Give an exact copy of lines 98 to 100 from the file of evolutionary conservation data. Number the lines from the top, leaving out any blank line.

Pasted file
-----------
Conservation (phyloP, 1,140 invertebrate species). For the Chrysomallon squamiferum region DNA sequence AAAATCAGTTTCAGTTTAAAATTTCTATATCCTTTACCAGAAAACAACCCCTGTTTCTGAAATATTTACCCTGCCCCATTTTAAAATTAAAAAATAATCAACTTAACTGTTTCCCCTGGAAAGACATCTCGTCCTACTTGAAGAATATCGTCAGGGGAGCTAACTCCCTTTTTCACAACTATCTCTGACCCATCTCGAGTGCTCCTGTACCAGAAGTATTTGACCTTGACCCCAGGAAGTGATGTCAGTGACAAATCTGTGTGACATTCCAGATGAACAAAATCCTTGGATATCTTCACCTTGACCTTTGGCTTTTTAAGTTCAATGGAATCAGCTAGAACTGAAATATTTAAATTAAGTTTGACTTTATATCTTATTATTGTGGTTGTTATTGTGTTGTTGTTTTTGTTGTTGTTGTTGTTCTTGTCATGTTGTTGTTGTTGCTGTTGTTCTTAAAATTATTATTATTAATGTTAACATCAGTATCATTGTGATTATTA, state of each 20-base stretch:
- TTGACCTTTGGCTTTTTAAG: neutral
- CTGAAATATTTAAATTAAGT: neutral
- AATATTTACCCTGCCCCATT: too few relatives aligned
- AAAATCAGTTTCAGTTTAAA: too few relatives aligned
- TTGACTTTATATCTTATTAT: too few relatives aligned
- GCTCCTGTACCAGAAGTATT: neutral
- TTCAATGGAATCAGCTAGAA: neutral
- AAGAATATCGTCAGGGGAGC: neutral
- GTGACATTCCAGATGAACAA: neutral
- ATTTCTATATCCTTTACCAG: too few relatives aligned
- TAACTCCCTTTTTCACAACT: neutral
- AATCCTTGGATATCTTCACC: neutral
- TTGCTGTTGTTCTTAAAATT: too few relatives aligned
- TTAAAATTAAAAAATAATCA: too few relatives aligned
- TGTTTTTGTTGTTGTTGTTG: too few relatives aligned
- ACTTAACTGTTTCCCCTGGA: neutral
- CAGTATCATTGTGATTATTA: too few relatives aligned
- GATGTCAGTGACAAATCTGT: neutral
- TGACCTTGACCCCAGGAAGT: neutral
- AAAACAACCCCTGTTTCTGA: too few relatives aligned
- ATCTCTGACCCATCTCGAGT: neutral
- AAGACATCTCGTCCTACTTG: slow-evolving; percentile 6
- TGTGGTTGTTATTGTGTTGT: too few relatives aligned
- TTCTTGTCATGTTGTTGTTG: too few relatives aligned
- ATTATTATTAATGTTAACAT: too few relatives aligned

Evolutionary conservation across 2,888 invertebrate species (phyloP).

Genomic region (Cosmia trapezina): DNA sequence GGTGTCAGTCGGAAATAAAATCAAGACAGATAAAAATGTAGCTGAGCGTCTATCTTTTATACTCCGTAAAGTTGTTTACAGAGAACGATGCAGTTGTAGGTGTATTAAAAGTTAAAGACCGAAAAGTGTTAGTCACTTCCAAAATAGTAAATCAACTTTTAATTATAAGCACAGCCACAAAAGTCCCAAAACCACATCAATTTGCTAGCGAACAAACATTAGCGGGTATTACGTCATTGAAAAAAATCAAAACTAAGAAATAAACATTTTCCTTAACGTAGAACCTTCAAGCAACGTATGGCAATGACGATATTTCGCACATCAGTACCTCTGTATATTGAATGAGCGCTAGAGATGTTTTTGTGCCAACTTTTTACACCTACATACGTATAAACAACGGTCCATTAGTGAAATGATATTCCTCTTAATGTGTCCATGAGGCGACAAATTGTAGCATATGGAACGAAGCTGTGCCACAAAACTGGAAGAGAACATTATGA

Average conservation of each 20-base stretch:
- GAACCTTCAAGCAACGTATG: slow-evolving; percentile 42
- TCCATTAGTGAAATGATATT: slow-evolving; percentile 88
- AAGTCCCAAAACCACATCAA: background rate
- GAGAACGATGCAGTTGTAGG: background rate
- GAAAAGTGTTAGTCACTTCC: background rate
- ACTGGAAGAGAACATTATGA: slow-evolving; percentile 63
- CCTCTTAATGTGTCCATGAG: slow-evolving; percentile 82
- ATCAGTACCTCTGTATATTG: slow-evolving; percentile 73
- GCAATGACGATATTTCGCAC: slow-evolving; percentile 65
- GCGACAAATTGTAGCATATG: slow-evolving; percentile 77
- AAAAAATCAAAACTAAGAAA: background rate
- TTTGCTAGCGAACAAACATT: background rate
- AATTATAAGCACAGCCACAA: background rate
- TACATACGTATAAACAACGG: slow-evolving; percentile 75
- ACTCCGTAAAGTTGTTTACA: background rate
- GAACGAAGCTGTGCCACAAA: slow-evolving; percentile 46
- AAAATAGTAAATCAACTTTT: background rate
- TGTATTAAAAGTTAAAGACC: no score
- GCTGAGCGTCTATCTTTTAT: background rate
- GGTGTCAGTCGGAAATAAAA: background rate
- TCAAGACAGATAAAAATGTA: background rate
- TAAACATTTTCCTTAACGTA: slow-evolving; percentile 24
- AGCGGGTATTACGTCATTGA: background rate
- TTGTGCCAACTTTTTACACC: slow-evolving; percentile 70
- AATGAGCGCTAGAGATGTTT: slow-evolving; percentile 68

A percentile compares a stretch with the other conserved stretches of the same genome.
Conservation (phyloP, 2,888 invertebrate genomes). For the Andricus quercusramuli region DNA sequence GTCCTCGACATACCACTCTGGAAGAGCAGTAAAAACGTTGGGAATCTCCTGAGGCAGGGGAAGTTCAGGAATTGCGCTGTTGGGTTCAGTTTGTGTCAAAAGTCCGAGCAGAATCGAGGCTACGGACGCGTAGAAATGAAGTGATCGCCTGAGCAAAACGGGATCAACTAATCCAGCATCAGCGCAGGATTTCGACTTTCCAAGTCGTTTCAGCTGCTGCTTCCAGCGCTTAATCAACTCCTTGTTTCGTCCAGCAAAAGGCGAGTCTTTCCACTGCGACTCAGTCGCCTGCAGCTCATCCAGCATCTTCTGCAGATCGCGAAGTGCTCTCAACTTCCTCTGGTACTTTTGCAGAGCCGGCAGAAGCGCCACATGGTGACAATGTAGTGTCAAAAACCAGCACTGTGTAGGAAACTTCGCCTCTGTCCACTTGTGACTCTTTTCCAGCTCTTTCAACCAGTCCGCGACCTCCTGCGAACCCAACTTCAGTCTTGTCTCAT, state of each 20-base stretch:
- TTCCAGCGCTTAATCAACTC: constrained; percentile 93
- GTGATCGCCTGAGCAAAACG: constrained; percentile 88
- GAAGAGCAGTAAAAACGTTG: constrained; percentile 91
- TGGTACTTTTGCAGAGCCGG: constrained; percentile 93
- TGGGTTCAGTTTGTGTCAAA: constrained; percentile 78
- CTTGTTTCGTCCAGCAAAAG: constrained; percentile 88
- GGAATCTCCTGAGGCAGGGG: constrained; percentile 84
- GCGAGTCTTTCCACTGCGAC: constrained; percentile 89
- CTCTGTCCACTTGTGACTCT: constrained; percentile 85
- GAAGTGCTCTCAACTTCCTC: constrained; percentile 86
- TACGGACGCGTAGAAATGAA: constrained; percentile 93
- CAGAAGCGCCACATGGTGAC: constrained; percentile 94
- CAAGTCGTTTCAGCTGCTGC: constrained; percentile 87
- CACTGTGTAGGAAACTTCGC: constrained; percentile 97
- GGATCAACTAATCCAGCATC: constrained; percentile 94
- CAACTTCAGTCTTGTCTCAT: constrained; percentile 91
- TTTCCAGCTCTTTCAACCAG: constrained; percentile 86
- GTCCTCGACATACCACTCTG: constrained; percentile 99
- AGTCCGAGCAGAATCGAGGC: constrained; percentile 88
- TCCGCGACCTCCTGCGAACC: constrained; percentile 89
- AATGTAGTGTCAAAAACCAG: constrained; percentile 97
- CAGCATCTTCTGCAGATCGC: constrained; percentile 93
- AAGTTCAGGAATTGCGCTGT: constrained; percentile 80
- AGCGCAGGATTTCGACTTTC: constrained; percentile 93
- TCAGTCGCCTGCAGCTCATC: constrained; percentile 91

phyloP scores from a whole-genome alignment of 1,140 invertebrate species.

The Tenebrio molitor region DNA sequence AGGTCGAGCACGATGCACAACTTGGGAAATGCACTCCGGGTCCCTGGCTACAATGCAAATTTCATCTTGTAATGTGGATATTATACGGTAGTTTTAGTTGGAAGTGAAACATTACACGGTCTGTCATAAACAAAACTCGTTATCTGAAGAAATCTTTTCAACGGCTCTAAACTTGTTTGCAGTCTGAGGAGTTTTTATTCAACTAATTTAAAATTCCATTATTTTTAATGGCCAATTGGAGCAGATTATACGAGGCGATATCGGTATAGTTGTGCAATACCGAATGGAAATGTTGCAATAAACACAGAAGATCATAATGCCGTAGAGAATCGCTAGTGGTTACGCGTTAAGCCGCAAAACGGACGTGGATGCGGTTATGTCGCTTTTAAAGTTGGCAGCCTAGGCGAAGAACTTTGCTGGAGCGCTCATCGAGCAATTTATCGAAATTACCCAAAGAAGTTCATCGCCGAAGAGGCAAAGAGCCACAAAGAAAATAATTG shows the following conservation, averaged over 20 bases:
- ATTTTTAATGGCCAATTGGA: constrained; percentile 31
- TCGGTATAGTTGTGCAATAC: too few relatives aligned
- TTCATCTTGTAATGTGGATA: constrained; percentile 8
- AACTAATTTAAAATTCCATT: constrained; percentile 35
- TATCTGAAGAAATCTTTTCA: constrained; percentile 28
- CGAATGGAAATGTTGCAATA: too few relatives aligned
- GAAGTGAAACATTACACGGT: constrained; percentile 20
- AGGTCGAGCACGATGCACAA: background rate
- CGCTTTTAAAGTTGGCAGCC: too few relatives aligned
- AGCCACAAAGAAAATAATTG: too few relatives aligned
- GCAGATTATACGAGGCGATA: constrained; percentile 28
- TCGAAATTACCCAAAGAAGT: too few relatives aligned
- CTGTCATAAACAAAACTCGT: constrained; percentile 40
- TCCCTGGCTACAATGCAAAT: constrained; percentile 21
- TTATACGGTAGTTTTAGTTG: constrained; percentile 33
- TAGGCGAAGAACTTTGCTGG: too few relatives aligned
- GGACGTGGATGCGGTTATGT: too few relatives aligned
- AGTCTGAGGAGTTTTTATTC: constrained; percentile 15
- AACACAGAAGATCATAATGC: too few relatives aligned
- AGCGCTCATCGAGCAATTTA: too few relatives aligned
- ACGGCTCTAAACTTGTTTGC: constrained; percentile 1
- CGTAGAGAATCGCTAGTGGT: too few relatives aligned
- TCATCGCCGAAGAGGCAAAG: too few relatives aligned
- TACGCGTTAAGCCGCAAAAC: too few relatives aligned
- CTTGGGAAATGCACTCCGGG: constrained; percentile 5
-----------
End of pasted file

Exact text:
- TTATACGGTAGTTTTAGTTG: constrained; percentile 33
- TAGGCGAAGAACTTTGCTGG: too few relatives aligned
- GGACGTGGATGCGGTTATGT: too few relatives aligned